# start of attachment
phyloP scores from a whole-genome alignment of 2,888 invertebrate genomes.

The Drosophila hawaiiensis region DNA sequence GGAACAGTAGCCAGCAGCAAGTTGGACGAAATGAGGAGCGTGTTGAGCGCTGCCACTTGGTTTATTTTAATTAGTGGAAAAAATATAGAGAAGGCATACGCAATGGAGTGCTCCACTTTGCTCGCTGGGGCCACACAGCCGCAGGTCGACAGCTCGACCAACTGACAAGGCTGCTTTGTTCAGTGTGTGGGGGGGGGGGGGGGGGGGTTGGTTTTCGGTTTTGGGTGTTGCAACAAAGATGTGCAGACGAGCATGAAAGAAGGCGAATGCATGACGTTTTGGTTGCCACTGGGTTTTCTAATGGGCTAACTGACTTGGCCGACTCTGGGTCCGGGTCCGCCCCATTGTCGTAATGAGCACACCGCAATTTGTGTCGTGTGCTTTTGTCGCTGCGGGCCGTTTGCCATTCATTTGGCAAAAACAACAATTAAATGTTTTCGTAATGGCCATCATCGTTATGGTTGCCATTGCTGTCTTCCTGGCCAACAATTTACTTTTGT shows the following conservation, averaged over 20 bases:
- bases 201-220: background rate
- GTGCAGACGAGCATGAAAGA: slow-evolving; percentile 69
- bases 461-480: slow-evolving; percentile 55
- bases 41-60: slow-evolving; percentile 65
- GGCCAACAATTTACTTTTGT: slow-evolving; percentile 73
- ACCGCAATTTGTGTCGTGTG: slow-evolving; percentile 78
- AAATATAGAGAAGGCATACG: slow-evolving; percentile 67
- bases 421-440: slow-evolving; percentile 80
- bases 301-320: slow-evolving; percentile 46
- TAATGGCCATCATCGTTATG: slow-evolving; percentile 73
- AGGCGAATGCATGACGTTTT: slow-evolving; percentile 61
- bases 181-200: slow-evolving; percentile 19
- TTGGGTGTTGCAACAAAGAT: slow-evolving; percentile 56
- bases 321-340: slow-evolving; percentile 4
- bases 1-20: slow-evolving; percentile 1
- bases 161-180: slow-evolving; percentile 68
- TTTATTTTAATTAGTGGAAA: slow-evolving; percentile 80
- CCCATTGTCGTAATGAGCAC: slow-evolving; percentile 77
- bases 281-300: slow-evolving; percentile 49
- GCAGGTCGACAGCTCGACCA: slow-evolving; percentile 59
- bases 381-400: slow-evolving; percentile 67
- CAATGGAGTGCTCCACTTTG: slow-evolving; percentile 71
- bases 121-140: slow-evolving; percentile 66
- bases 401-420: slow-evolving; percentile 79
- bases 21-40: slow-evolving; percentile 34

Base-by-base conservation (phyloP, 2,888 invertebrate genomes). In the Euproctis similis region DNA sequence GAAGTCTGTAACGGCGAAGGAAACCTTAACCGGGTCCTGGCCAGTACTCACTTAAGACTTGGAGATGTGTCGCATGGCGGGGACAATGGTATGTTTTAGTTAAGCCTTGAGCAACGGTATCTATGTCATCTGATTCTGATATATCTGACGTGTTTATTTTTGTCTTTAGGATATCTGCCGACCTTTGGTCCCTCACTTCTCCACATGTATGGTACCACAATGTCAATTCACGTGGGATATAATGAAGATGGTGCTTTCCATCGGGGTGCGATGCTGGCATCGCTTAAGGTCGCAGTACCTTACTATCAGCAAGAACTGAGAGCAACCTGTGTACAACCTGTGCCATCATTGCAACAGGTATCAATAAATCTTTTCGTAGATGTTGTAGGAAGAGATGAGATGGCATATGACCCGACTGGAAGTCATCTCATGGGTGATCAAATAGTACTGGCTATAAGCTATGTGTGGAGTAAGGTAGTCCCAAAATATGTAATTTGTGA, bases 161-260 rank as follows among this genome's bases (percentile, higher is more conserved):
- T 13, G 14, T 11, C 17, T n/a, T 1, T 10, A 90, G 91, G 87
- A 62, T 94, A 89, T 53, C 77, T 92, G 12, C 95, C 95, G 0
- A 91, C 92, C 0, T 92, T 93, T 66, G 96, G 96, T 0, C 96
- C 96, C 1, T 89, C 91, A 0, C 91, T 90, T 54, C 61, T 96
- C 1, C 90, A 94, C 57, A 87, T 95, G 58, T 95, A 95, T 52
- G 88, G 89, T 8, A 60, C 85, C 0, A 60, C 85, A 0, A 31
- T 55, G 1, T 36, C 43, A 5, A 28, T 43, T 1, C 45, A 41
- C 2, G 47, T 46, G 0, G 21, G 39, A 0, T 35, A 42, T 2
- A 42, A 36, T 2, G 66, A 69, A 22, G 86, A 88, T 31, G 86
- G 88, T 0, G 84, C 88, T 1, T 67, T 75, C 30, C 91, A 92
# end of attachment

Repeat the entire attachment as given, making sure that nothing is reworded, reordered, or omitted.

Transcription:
phyloP scores from a whole-genome alignment of 2,888 invertebrate genomes.

The Drosophila hawaiiensis region DNA sequence GGAACAGTAGCCAGCAGCAAGTTGGACGAAATGAGGAGCGTGTTGAGCGCTGCCACTTGGTTTATTTTAATTAGTGGAAAAAATATAGAGAAGGCATACGCAATGGAGTGCTCCACTTTGCTCGCTGGGGCCACACAGCCGCAGGTCGACAGCTCGACCAACTGACAAGGCTGCTTTGTTCAGTGTGTGGGGGGGGGGGGGGGGGGGTTGGTTTTCGGTTTTGGGTGTTGCAACAAAGATGTGCAGACGAGCATGAAAGAAGGCGAATGCATGACGTTTTGGTTGCCACTGGGTTTTCTAATGGGCTAACTGACTTGGCCGACTCTGGGTCCGGGTCCGCCCCATTGTCGTAATGAGCACACCGCAATTTGTGTCGTGTGCTTTTGTCGCTGCGGGCCGTTTGCCATTCATTTGGCAAAAACAACAATTAAATGTTTTCGTAATGGCCATCATCGTTATGGTTGCCATTGCTGTCTTCCTGGCCAACAATTTACTTTTGT shows the following conservation, averaged over 20 bases:
- bases 201-220: background rate
- GTGCAGACGAGCATGAAAGA: slow-evolving; percentile 69
- bases 461-480: slow-evolving; percentile 55
- bases 41-60: slow-evolving; percentile 65
- GGCCAACAATTTACTTTTGT: slow-evolving; percentile 73
- ACCGCAATTTGTGTCGTGTG: slow-evolving; percentile 78
- AAATATAGAGAAGGCATACG: slow-evolving; percentile 67
- bases 421-440: slow-evolving; percentile 80
- bases 301-320: slow-evolving; percentile 46
- TAATGGCCATCATCGTTATG: slow-evolving; percentile 73
- AGGCGAATGCATGACGTTTT: slow-evolving; percentile 61
- bases 181-200: slow-evolving; percentile 19
- TTGGGTGTTGCAACAAAGAT: slow-evolving; percentile 56
- bases 321-340: slow-evolving; percentile 4
- bases 1-20: slow-evolving; percentile 1
- bases 161-180: slow-evolving; percentile 68
- TTTATTTTAATTAGTGGAAA: slow-evolving; percentile 80
- CCCATTGTCGTAATGAGCAC: slow-evolving; percentile 77
- bases 281-300: slow-evolving; percentile 49
- GCAGGTCGACAGCTCGACCA: slow-evolving; percentile 59
- bases 381-400: slow-evolving; percentile 67
- CAATGGAGTGCTCCACTTTG: slow-evolving; percentile 71
- bases 121-140: slow-evolving; percentile 66
- bases 401-420: slow-evolving; percentile 79
- bases 21-40: slow-evolving; percentile 34

Base-by-base conservation (phyloP, 2,888 invertebrate genomes). In the Euproctis similis region DNA sequence GAAGTCTGTAACGGCGAAGGAAACCTTAACCGGGTCCTGGCCAGTACTCACTTAAGACTTGGAGATGTGTCGCATGGCGGGGACAATGGTATGTTTTAGTTAAGCCTTGAGCAACGGTATCTATGTCATCTGATTCTGATATATCTGACGTGTTTATTTTTGTCTTTAGGATATCTGCCGACCTTTGGTCCCTCACTTCTCCACATGTATGGTACCACAATGTCAATTCACGTGGGATATAATGAAGATGGTGCTTTCCATCGGGGTGCGATGCTGGCATCGCTTAAGGTCGCAGTACCTTACTATCAGCAAGAACTGAGAGCAACCTGTGTACAACCTGTGCCATCATTGCAACAGGTATCAATAAATCTTTTCGTAGATGTTGTAGGAAGAGATGAGATGGCATATGACCCGACTGGAAGTCATCTCATGGGTGATCAAATAGTACTGGCTATAAGCTATGTGTGGAGTAAGGTAGTCCCAAAATATGTAATTTGTGA, bases 161-260 rank as follows among this genome's bases (percentile, higher is more conserved):
- T 13, G 14, T 11, C 17, T n/a, T 1, T 10, A 90, G 91, G 87
- A 62, T 94, A 89, T 53, C 77, T 92, G 12, C 95, C 95, G 0
- A 91, C 92, C 0, T 92, T 93, T 66, G 96, G 96, T 0, C 96
- C 96, C 1, T 89, C 91, A 0, C 91, T 90, T 54, C 61, T 96
- C 1, C 90, A 94, C 57, A 87, T 95, G 58, T 95, A 95, T 52
- G 88, G 89, T 8, A 60, C 85, C 0, A 60, C 85, A 0, A 31
- T 55, G 1, T 36, C 43, A 5, A 28, T 43, T 1, C 45, A 41
- C 2, G 47, T 46, G 0, G 21, G 39, A 0, T 35, A 42, T 2
- A 42, A 36, T 2, G 66, A 69, A 22, G 86, A 88, T 31, G 86
- G 88, T 0, G 84, C 88, T 1, T 67, T 75, C 30, C 91, A 92